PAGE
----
From Wikipedia: The D layer is the innermost layer, 60 km to 90 km above the surface of the Earth. Ionization here is due to Lyman series-alpha hydrogen radiation at a wavelength of 121.5 nanometre (nm) ionizing nitric oxide (NO). In addition, with high Solar activity hard X-rays (wavelength less than 1 nm) may ionize (N2, O2). During the night cosmic rays produce a residual amount of ionization. Recombination is high in the D layer, the net ionization effect is low, but loss of wave energy is great due to frequent collisions of the electrons (about ten collisions every msec). As a result high-frequency (HF) radio waves are not reflected by the D layer but suffer loss of energy therein. This is the main reason for absorption of HF radio waves, particularly at 10 MHz and below, with progressively smaller absorption as the frequency gets higher. The absorption is small at night and greatest about midday. The layer reduces greatly after sunset; a small part remains due to galactic cosmic rays. A common example of the D layer in action is the disappearance of distant AM broadcast band stations in the daytime.

    During solar proton events, ionization can reach unusually high levels in the D-region over high and polar latitudes. Such very rare events are known as Polar Cap Absorption (or PCA) events, because the increased ionization significantly enhances the absorption of radio signals passing through the region. In fact, absorption levels can increase by many tens of dB during intense events, which is enough to absorb most (if not all) transpolar HF radio signal transmissions. Such events typically last less than 24 to 48 hours.

    Resource Links:

  • The Daedalus Solar Radio telescope is an automated, 40khz radio telescope located in Calgary, Alberta, Canada.
  • Wikipedia entry on radio propogation:

    Supersid System Log

  • 20170209 - working well for many months now, with antenna 30m away from the house, out in the vegetable garden and the data logging computer in the greenhouse, 10m away from the antenna.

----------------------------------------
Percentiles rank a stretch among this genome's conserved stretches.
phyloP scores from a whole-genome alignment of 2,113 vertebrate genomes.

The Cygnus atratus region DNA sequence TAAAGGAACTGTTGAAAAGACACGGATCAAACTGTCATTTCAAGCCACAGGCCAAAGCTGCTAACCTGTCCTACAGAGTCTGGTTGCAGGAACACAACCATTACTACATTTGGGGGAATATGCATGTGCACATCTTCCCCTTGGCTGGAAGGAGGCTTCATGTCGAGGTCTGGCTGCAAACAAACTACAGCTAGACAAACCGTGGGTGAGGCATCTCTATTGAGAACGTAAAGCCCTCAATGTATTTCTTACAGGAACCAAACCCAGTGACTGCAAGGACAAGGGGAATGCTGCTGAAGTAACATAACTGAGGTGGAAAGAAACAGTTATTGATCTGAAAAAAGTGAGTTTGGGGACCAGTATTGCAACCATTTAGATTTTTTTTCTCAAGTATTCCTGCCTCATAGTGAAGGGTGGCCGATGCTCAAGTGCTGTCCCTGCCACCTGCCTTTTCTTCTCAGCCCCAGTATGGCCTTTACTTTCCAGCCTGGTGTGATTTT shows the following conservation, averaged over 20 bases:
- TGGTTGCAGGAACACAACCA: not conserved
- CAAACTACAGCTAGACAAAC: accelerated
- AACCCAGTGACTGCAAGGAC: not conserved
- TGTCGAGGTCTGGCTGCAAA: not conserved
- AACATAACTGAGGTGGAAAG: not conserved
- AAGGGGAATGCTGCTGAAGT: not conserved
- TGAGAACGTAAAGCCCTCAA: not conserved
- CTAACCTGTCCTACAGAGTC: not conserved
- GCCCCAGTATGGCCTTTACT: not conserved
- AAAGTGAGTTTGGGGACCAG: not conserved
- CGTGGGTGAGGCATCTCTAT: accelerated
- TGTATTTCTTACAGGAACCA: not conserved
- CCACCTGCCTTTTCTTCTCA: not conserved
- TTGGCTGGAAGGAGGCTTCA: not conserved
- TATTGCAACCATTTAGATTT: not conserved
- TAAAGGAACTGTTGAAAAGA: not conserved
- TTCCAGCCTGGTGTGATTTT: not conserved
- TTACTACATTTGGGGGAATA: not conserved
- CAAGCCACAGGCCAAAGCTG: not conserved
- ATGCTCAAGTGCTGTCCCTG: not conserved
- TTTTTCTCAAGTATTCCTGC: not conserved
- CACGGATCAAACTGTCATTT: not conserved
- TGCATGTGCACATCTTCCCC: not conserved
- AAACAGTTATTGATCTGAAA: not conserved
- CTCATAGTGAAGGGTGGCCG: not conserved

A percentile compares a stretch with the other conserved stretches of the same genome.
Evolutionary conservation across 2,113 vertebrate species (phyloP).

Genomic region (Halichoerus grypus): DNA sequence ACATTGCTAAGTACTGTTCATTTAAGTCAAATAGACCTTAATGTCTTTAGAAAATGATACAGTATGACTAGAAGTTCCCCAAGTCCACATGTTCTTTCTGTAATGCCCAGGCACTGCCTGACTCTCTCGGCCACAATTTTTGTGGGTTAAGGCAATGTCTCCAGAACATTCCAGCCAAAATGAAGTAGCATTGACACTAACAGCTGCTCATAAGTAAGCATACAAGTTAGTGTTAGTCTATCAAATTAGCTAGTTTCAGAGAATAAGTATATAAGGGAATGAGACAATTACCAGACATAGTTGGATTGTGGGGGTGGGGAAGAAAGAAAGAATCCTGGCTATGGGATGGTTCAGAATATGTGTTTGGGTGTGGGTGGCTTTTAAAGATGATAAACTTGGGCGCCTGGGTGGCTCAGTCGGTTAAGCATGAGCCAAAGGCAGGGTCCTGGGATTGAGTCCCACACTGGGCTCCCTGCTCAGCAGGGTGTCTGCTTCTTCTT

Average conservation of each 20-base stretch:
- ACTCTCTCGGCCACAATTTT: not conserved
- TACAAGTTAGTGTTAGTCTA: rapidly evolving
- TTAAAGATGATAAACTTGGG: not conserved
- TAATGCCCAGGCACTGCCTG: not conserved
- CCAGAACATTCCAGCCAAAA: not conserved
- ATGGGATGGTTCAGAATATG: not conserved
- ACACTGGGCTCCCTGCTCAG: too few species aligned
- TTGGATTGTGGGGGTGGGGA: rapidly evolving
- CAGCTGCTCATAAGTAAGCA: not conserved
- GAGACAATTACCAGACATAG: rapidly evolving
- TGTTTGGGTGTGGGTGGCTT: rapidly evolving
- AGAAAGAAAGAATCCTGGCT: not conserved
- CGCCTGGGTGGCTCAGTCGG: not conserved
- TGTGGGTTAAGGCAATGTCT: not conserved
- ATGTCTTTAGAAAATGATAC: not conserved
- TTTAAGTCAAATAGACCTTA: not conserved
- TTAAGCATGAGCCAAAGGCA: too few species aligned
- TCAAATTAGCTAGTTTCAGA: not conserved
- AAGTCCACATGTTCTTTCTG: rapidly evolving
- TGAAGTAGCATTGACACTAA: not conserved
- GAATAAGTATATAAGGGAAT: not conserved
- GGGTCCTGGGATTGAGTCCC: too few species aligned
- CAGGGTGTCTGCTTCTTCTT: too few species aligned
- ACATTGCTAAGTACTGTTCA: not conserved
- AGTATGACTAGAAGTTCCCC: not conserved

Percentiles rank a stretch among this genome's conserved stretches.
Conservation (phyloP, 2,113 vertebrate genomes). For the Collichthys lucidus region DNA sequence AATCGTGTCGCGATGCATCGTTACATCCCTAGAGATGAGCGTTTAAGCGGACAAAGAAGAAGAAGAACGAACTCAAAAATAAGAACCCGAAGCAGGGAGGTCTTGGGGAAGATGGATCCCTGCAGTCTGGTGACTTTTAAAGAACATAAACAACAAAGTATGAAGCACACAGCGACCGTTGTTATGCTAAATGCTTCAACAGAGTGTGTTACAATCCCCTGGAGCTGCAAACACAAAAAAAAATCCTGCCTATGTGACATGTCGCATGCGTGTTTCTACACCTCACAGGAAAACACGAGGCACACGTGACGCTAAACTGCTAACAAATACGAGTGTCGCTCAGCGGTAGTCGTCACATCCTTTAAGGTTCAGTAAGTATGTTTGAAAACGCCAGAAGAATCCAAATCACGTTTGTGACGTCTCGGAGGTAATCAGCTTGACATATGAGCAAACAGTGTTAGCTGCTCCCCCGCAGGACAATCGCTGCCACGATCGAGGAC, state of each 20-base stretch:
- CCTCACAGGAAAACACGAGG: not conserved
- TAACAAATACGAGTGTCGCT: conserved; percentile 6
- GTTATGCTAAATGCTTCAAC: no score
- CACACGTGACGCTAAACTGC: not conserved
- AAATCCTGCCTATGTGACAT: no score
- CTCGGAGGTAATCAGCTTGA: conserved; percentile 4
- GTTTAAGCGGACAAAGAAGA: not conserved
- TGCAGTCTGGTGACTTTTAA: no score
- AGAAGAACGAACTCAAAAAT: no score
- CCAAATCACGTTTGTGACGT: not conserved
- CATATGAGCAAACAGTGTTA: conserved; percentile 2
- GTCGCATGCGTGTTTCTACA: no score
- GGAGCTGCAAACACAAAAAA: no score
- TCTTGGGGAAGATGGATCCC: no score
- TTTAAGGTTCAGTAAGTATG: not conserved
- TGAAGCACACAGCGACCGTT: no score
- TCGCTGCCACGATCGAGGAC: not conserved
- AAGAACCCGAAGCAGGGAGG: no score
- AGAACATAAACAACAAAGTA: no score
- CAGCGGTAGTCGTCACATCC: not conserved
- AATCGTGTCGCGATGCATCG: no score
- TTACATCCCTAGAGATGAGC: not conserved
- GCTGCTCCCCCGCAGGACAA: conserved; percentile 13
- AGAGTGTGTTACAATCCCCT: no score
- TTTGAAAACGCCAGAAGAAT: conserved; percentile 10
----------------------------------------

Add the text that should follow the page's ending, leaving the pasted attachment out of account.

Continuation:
• 20161108 - still working out kinks in the processing code
  • 20161020 - Correct data processing error.. have been processing the same data into graphs since 20161004!
  • 20160805 - We've been losing wifi connectivity with the SuperSID system since it moved out into the back gardens. A WiFi extender was installed yesterday and we are starting to get data again! Y axis scale moved from max 50 to 100
  • 20160715 - moved supersid antenna out to garden, well away from house, linked with a 50' RG58 cable to the netbook linked with wifi
  • 20160302 - successfully uploading data to stanford for a week now. Using only 3 stations and even then we do not appear to be picking up North Dakota or Washington State. This may change when we move the antenna out of the RF shadow of the house later in the spring, so we will keep those two stations up for now.
  • 20160201 - moved the antenna and computer outside onto a covered deck, antenna with a clear view of the eastern horizon.
  • 20160104 - built the loop antenna with 24 gauge enamelled (insulated) wire on a 1" PVC frame with arms of 2m length. The circumference of this was 5.6m and we got 24 turns out of the spool of wire we had. This was connected to a terminal block on the mast. an RG58 coax cable attached to the terminal block at one end and the supersid receiver on the other. The Supersid receiver is a newer model, powered by a 5vdc USB plug, with an audio jack to plug into a computer system. The sound card must support 96KHz sampling as 44 KHz does not get good results (we tried). Software was provided (supersid 1.2.2) and takes a reading every 5 seconds for 24 hours and then saves out the data to file. This does not show an x-axis time chart but rather an x-axis frequency chart, with intensity up the y-axis.